Children’s expectations for educational attainment: the roles of demographics, economics, and ability
Elizabeth Frankenberg, University of California, Los Angeles
Most studies of schooling focus on attained outcomes such as current enrolment or completed years of schooling. The achievement of a particular educational outcome, however, requires a preceding commitment on the parts of both the child and his or her parents toward pursuing particular educational goals. We know very little about how such goals are formed. Using innovative data collected in Indonesia, this paper explores the ways in which children’s expectations for their own educational attainment are shaped by their gender, their family background, their parents’ characteristics, and household resources. Children and young adults between the ages of 11 and 22 were asked what educational level they expected to achieve, which is converted to a measure of expected years of education. In addition to demographic and socioeconomic correlates of educational expectations, prior levels of cognitive ability and standardized test performance are considered as well.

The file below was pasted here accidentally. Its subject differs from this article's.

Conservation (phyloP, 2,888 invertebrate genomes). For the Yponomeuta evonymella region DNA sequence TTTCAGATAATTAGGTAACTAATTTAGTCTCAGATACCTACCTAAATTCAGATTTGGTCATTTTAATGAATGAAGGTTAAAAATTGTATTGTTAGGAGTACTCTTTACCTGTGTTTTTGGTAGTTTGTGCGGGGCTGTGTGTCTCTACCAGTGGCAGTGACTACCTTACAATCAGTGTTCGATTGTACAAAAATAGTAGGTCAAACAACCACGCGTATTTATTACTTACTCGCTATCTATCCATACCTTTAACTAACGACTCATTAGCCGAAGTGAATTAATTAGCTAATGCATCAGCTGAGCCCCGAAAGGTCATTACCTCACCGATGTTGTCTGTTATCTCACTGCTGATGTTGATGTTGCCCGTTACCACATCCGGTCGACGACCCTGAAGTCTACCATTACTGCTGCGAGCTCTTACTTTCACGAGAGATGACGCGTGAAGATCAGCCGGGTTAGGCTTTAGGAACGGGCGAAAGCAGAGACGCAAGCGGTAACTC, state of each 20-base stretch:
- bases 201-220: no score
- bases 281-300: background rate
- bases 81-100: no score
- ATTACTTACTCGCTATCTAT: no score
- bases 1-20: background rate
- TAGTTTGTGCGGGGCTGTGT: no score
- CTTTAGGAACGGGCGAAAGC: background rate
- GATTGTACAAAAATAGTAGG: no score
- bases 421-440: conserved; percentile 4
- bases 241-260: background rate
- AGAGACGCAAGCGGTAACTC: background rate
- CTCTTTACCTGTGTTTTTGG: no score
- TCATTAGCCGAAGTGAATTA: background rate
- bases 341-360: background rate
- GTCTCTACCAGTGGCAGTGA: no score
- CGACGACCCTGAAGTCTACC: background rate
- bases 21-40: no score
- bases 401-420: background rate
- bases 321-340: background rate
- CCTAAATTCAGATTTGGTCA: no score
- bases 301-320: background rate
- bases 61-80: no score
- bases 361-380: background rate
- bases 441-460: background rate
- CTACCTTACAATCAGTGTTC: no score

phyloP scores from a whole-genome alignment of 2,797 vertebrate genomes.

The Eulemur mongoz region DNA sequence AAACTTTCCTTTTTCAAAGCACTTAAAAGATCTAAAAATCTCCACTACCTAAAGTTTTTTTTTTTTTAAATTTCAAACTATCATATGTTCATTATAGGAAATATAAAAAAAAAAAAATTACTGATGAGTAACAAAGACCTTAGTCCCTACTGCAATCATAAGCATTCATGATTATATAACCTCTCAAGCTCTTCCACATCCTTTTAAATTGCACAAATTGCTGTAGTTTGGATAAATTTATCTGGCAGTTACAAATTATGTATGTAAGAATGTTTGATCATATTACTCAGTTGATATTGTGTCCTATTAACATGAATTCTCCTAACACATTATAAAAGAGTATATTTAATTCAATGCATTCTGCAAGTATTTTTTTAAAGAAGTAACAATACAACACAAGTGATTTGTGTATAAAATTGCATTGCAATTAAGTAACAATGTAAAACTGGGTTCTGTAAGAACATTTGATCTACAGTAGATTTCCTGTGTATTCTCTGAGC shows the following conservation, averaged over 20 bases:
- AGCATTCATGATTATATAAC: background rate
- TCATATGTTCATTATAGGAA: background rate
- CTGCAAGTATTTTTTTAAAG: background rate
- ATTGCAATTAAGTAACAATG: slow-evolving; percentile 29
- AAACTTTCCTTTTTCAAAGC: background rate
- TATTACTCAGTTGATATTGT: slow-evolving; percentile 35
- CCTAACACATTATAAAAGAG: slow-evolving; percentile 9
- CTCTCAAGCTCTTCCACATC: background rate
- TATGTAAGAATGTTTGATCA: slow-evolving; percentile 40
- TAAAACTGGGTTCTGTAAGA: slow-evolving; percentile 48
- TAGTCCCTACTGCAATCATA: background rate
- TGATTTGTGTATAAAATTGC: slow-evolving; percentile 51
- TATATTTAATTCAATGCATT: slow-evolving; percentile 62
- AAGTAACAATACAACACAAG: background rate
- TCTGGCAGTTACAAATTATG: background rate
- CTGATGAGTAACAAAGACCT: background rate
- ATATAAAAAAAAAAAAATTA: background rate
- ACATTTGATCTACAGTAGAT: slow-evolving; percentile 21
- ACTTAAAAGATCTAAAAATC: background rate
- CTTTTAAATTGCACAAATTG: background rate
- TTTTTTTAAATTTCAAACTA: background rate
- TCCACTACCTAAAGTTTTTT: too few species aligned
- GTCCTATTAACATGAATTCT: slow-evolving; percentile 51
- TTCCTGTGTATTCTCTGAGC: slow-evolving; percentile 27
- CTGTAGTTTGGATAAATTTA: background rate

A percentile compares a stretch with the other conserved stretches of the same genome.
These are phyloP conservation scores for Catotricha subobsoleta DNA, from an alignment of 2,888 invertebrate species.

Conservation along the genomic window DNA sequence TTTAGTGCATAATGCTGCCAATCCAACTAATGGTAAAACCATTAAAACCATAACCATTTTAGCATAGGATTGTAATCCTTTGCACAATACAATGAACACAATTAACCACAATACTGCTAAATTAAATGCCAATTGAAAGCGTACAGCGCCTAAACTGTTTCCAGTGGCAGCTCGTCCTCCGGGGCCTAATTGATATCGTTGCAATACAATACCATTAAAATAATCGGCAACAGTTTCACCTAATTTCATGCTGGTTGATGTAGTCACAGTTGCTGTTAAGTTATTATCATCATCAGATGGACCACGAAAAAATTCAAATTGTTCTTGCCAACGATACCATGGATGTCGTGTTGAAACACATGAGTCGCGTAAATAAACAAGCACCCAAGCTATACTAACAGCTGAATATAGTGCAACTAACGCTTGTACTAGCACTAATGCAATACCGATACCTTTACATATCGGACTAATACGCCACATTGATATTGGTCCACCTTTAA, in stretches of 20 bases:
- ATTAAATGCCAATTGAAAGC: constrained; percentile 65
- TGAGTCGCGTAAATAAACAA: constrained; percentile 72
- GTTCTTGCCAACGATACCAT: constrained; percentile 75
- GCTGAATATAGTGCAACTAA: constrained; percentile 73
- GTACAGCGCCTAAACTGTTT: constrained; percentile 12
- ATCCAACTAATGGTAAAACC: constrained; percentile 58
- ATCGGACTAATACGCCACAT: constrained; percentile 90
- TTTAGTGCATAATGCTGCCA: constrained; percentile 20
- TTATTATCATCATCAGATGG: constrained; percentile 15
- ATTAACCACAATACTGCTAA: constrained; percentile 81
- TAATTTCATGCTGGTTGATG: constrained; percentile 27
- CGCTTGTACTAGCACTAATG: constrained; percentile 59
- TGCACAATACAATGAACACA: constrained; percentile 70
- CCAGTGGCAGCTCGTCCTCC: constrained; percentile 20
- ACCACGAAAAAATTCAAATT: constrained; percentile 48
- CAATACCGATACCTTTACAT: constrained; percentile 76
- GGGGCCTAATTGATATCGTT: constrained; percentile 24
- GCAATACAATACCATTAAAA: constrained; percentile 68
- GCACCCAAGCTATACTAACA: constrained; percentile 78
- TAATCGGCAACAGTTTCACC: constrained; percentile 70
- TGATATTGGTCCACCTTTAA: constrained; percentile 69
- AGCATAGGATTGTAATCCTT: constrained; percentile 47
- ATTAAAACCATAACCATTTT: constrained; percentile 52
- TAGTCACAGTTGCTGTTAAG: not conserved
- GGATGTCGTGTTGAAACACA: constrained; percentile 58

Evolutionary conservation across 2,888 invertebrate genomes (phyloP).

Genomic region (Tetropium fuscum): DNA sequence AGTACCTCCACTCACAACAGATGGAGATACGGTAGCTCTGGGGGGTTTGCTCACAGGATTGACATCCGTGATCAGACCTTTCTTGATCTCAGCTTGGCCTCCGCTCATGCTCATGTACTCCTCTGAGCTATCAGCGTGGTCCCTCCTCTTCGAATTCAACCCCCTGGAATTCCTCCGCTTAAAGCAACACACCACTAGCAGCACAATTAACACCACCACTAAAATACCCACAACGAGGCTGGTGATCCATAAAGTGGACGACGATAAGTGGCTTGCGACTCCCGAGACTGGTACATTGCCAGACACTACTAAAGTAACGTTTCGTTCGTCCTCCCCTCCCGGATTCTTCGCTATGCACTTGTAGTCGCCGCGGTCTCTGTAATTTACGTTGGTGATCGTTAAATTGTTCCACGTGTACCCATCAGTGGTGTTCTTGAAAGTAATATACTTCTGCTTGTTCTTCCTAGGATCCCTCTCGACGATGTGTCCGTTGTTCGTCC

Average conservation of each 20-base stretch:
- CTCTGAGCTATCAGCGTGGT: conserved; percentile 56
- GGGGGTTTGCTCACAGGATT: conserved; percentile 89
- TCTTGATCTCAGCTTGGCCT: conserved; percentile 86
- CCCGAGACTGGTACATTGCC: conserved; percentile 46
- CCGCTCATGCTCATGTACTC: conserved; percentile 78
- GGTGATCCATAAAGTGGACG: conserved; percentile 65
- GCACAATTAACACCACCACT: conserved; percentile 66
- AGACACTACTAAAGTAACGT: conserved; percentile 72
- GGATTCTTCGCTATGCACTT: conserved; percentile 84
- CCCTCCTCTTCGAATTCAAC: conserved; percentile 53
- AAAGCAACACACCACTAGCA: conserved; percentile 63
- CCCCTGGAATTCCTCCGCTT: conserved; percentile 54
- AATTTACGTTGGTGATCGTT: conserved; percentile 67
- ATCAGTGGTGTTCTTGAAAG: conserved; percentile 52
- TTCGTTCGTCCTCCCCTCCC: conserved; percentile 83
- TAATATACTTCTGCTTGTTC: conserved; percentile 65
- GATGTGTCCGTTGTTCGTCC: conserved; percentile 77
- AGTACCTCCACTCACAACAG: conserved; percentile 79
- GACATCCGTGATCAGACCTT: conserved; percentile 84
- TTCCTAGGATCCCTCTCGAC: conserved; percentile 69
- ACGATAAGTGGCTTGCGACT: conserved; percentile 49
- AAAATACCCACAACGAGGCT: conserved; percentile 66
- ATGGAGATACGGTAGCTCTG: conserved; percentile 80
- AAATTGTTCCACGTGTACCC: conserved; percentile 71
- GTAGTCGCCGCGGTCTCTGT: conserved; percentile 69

Presented in Session 3: Schooling